Did you know that more than 718,000 malicious and high-risk apps were uploaded to the Android mobile platform in the first half of 2013? That is double the amount recorded for all of 2012! Mobile malware is on the rise. Are you and your company prepared for a possible attack? You had better be, and soon. Cybercrime is on the way, coming to a smartphone or tablet near you — leaving everything from family vacation photos to your company’s entire database vulnerable to theft or malicious activity.
How To Protect Mobile Devices that Hold Your Data
Businesses are increasingly embracing the Bring Your Own Device (BYOD) trend. Perhaps one of the most alarming things about the threats to mobile devices in 2014 is the fact that many organizations are beginning to allow these devices to connect to their networks. Even among those that refuse to permit this connectivity, employees are likely responding to work e-mails and forwarding company documents on mobile devices, whether they are personal or company-issued.
Those 718,000 apps aren’t the only way criminals can get through to a mobile device. Like PCs, mobile devices are vulnerable to carelessly-clicked e-mail links, secret visits to salacious sites, and more. If your business provides devices to employees, you can try telling them to limit use to business only, but that’s no guarantee. Any business that allows BYOD should be aware of the potential threats.
For the sake of safety, both businesses and consumers must take an increased interest in securing devices in 2014. This includes deploying the same protection they’ve previously required on PCs. A couple of years ago, a business wouldn’t think about installing a new PC without antivirus protection. In 2014, that same mentality should begin to be applied to tablets and PCs. (image source)
Educating your workers on the importance of responsible mobile device use is an important first step. But even the most careful employee is susceptible to the occasional slip-up. To protect both authorized devices and unauthorized devices that may connect anyway, businesses should consider putting safeguards in place as early as possible during the 2014 calendar year.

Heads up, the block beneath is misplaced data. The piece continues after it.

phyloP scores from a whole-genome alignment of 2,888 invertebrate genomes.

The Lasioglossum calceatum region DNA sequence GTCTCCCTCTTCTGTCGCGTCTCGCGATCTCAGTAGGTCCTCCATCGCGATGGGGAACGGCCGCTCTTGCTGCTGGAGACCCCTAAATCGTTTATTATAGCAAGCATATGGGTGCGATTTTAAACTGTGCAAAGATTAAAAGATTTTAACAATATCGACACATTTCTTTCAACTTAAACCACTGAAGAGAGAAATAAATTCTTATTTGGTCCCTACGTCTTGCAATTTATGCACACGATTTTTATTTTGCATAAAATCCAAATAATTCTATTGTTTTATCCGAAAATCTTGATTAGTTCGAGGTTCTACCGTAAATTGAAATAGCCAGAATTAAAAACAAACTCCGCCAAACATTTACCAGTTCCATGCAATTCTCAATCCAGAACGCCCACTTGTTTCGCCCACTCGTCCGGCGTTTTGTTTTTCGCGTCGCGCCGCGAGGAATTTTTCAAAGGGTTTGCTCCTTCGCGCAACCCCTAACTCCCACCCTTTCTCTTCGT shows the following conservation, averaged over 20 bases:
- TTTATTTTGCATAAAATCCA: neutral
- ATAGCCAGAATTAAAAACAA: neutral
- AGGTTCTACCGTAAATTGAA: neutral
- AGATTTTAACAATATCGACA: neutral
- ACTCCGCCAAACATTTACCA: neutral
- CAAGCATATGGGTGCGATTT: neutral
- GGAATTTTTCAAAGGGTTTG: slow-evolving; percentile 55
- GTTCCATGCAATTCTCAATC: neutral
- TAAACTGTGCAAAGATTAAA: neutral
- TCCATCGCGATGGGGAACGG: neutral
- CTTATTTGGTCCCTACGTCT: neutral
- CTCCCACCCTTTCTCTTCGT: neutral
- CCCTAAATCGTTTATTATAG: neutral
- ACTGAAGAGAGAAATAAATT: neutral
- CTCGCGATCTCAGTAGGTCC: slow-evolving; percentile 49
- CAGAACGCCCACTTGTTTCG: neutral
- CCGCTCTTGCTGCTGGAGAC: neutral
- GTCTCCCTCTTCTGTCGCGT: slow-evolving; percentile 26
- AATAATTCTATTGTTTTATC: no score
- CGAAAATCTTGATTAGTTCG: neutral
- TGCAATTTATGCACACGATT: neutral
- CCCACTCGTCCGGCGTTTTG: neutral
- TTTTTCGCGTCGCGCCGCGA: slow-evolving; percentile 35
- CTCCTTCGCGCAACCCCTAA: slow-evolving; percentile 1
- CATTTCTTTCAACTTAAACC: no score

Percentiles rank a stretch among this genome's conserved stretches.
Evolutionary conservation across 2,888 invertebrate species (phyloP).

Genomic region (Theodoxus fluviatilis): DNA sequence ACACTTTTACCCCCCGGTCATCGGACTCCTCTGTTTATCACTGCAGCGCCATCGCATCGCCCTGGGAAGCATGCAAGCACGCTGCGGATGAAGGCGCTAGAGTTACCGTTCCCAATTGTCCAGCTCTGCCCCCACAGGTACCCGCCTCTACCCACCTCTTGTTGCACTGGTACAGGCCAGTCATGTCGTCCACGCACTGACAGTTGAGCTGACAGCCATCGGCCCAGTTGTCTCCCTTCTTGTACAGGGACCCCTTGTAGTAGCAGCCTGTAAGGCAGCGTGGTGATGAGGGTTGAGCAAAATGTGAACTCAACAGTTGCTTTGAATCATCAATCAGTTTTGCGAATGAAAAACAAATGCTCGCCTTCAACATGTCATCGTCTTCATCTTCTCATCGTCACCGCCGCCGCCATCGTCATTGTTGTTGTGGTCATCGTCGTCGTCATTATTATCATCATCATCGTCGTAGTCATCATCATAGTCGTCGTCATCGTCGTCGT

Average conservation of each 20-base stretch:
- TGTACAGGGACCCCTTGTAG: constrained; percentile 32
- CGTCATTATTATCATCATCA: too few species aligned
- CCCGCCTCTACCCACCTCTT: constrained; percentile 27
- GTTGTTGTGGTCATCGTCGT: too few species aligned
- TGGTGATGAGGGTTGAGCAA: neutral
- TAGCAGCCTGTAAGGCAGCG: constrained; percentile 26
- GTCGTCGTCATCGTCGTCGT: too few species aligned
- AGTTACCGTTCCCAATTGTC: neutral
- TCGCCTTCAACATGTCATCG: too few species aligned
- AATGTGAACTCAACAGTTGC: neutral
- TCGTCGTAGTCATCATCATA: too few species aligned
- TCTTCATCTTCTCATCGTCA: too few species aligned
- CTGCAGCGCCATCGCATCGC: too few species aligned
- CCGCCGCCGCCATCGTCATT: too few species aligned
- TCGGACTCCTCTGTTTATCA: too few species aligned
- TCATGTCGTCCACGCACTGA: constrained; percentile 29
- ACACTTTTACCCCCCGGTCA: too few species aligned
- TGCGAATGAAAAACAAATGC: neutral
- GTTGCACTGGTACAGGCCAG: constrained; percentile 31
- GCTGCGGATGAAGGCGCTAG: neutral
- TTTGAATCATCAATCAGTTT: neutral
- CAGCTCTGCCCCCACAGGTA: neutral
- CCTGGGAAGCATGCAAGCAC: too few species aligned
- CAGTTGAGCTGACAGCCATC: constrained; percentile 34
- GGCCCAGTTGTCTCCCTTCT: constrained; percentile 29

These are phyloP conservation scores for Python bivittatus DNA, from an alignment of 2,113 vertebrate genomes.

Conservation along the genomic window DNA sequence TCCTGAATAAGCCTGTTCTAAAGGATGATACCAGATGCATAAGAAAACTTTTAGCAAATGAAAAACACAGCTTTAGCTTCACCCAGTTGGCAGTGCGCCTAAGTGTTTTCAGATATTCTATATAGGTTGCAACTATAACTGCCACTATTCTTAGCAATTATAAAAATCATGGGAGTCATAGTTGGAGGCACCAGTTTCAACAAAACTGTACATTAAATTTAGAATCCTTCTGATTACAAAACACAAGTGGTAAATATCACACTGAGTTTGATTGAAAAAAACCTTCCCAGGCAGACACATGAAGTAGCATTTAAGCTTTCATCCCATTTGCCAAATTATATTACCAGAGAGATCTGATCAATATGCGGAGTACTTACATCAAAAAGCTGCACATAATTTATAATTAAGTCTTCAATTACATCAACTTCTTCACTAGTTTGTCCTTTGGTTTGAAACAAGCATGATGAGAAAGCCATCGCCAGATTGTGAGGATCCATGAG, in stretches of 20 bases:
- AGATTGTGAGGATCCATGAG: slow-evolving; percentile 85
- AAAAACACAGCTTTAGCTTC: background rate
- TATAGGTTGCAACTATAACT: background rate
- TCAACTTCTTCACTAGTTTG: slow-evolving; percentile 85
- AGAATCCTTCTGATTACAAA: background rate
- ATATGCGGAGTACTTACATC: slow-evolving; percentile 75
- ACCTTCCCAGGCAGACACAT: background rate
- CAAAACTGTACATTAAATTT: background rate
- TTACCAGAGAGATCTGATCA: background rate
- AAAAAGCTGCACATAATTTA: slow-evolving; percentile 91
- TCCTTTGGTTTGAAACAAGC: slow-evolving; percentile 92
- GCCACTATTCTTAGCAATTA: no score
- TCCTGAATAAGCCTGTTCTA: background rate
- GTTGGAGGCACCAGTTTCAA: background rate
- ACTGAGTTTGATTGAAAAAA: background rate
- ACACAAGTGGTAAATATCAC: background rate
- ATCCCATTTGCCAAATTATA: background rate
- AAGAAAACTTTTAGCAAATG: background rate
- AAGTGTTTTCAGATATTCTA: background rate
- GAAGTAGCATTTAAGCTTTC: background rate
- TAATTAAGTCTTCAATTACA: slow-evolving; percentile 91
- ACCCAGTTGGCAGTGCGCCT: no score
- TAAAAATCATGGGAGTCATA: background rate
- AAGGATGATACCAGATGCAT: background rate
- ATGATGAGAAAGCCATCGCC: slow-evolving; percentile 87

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Mobile Malware Solutions
Here are a few solutions that can protect mobile devices.
- Norton Mobile Security–For nearly 25 years, Symantec has been a trusted name in PC and enterprise security. Unlike other solutions, Symantec’s Norton Mobile Security features cross-compatibility, including Android and iOS.
- Kaspersky Internet Security for Android–Both businesses and consumers have used Kaspersky on PCs, but Android device owners can also deploy the software protection on tablets and smartphones. Kaspersky adds theft protection to its suite of security features, letting users log in to remotely control a lost or stolen device.
- Avast Mobile Security–One of the best features of Avast Mobile Security is that it is free. Unfortunately, like Kapersky, Avast is only available for Android-powered devices. Avast also features anti-theft capabilities and firewalls, as well as the ability to block specific text messages and calls.
Installing software is only one layer of protection. Businesses should also review security policies to ensure they cover every area of mobile use, including BYOD. These policies should be both taught and enforced in every workplace to keep data as secure as possible. Businesses must also be aware of the consequences of cybercriminals accessing their data, especially if they access social security numbers, credit card or banking information, or personal health information. Not only would your business potentially violate the trust relationships you have with your clients, but you’d also face potential fines if you breach some of the many regulations that govern businesses today.
2014 will be an exciting year for enterprises; mobile devices offer workers mobility options not previously available. To keep dangers to a minimum, make sure you have an adequate plan for cyber security in place. Thieves and vandals are active and capable of inflicting much harm. That much is sure. The only question is this: Will you protect yourself and your company from being victimized by them?